Carolin Crawford

  • The Fabric of the Cosmos: Space, Time and the Texture of Reality by Brian Greene
    Penguin, 569 pp, £7.99, February 2005, ISBN 0 14 101111 4

Particle physics and cosmology are mysterious subjects, embracing such strange concepts as ‘dark energy’, ‘braneworlds’ and ‘wormholes’ – terms people may have heard of or perhaps read about, but still don’t really understand. Brian Greene, a leading expert in string theory, has now followed up his earlier, very successful book, The Elegant Universe, to give lucid and accessible explanations of a wider range of cosmological abstractions. In particular, he demonstrates the intimate relationship between the physics of the infinitely small and of the infinitely large, worlds that one might have supposed to be completely unconnected.

Greene starts by examining Newton’s notion of space as an immutable medium, the background against which all motion is measured. ‘Space’ is a slippery concept, and the search for its definition, from 17th-century Newtonian mechanics to the present-day notion of a space-time knitted out of vibrating strings, underpins the whole book. Even in Newton’s day, opinions differed as to whether space should be regarded as something absolute or something relative. While Newton asserted that space would exist as a frame of reference even in a completely empty Universe, Leibniz portrayed it as a mathematical concept, useful only for describing the relationship between objects and their motion, an abstraction that would be meaningless without its constituent objects. Later, Mach suggested that motion is relative not to absolute space, but to the average distribution of matter in the Universe.

The success both of Maxwell’s equations in the mid-19th century, which described the motion of light as an electromagnetic wave, and of Michelson and Morley’s demonstration of the constancy of the speed of light, paved the way for Einstein’s theory of special relativity. Einstein’s innovation was to show that two observers moving relative to each other will perceive different outcomes when conducting the same experiment – even in something as basic as measuring distances or durations. The crux of the theory is that all motion should be considered as occurring not only through space, but also partly through time. We are unaware of relativity in everyday life, since its consequences become apparent only when a sufficient proportion of motion through time is diverted into motion through space – as in the familiar example of an astronaut who has spent a short time moving close to the speed of light only to return to Earth and find that many millennia have passed. A decade later, Einstein extended these ideas by proposing an equivalence between gravity and accelerated motion: space was now no longer Newton’s fixed framework, but a flexible medium that warps and bends in response to large masses and large energies. The question of whether it should be regarded as a physical entity or a theoretical abstraction remained unanswered.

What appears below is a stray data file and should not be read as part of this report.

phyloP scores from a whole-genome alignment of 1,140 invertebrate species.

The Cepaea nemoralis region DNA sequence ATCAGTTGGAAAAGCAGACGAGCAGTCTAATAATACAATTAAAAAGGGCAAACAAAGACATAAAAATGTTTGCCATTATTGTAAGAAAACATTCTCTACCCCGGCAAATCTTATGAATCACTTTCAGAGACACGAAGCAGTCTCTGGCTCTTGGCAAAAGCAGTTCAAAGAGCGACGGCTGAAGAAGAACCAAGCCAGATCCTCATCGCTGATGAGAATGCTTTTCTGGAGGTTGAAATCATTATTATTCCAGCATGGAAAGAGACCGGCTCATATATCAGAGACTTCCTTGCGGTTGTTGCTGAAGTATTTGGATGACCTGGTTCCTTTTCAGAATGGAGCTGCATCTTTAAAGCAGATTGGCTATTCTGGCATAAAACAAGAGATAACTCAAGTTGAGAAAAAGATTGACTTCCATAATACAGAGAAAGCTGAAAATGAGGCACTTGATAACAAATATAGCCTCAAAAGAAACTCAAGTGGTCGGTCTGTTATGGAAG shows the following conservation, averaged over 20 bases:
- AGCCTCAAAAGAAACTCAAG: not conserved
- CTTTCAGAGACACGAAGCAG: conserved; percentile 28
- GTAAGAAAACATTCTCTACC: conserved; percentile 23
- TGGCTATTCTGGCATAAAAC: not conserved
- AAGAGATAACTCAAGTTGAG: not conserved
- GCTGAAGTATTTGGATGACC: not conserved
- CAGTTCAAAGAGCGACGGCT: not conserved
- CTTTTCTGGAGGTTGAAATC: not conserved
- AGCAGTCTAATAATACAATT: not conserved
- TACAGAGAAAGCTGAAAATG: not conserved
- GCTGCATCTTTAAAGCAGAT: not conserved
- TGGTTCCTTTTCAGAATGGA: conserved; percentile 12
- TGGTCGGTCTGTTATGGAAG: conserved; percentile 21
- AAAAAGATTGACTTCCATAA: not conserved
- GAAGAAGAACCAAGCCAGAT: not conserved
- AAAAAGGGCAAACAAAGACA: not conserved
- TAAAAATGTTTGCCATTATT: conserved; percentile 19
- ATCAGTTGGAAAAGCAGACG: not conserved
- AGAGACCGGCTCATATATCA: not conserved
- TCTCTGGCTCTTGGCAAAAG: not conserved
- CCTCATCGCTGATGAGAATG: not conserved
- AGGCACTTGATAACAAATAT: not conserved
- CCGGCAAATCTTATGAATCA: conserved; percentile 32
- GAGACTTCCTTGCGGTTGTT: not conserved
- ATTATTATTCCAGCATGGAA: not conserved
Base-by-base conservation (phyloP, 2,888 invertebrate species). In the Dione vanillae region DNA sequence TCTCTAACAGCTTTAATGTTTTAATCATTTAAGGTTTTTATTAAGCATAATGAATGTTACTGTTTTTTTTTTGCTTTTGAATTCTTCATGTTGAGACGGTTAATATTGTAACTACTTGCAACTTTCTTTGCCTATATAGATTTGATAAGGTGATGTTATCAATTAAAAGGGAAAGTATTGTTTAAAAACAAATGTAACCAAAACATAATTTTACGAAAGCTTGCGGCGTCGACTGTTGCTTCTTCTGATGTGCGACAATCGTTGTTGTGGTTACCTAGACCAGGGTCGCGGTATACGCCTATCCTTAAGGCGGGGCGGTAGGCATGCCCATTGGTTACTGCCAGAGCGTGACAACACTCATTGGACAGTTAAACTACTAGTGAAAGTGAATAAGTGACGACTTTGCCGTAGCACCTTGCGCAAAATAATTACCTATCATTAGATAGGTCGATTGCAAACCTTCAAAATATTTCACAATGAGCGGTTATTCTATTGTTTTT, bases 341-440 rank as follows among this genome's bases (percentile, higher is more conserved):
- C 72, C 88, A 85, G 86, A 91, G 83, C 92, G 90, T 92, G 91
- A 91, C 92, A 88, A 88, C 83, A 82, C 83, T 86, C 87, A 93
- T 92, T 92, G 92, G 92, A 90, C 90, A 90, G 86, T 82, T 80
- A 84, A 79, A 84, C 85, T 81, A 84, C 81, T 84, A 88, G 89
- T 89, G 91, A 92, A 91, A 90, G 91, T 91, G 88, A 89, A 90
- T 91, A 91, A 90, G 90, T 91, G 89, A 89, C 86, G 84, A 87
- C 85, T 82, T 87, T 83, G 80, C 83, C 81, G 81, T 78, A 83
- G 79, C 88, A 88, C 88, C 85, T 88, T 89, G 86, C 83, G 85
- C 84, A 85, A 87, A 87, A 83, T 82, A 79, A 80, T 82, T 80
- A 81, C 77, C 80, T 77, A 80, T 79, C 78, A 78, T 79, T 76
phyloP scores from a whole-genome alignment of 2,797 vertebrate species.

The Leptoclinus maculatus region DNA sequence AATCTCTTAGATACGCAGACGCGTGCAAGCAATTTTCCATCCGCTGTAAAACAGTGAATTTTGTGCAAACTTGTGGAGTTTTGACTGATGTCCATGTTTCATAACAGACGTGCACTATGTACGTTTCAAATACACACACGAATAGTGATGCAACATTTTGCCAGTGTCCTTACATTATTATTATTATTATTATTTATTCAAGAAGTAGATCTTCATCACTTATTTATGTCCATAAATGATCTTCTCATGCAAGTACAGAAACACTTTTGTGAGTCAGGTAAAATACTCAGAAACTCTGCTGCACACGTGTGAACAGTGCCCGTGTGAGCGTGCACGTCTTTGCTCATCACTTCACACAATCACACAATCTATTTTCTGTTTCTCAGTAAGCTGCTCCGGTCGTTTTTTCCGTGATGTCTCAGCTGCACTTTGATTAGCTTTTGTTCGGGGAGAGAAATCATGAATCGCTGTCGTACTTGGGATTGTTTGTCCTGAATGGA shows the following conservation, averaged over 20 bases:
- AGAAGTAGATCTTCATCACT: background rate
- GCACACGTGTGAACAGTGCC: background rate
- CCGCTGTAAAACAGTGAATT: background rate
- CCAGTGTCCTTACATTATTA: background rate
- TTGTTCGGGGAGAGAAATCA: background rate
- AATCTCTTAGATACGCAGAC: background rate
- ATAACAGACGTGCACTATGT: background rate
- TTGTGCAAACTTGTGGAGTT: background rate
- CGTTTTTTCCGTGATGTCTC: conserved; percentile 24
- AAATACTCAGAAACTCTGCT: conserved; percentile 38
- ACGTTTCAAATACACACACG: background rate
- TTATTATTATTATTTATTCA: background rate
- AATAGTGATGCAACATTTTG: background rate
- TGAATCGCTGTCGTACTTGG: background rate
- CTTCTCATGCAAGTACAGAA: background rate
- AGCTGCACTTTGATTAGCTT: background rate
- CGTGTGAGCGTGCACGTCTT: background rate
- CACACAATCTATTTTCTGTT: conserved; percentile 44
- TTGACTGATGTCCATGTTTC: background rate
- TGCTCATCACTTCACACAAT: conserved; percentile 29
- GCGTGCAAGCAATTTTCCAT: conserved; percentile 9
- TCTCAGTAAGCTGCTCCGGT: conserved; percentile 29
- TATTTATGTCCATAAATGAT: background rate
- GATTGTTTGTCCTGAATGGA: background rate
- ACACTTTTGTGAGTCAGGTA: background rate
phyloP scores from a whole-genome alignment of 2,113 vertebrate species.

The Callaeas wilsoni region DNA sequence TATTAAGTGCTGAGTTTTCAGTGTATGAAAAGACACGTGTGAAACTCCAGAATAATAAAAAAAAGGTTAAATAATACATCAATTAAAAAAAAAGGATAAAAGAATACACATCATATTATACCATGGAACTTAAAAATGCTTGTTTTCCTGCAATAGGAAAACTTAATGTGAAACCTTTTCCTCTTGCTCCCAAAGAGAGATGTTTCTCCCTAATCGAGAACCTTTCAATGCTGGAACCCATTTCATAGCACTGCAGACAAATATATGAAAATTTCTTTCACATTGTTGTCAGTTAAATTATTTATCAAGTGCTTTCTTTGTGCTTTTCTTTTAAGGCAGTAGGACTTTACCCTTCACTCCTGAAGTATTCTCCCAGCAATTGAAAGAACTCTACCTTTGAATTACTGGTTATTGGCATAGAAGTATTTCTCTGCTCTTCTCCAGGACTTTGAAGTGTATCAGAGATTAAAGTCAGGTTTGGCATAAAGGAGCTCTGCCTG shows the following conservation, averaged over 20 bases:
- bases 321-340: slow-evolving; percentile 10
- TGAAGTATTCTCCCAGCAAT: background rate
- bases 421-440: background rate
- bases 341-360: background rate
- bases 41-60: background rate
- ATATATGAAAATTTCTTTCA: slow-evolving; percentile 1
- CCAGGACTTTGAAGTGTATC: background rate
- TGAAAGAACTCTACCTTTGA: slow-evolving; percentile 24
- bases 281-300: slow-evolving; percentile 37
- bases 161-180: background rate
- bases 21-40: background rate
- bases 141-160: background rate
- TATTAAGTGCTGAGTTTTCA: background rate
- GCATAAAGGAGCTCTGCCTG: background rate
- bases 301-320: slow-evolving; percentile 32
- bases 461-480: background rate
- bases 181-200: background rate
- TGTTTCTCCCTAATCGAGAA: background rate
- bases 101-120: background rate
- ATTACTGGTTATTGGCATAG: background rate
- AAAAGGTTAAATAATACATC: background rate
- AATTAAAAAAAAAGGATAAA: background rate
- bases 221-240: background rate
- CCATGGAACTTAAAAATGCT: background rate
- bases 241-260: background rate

Einstein’s equations accurately describe the behaviour of objects that are very massive or travelling at very high speeds. Analysis of microscopic extremes, however, requires the physics of quantum mechanics. Quantum mechanics is concerned with the behaviour of single particles, especially with such simple attributes as their location and velocity. At this level, it asserts, there can be no certainty as to the result of any experiment; all possible outcomes are valid, though with varying degrees of probability.

So far so good, but if these two highly successful theories are combined in an attempt to address the physics of something that is both extremely small and extremely massive – a black hole, say, or the very early Universe – the results are nonsensical. This isn’t a major hurdle to most physicists, who confidently use these theories to predict the behaviour of most objects, but it is still a cause for concern, since the inability of either theory to extend across all possible physical circumstances shows that the underlying physics is not completely understood.

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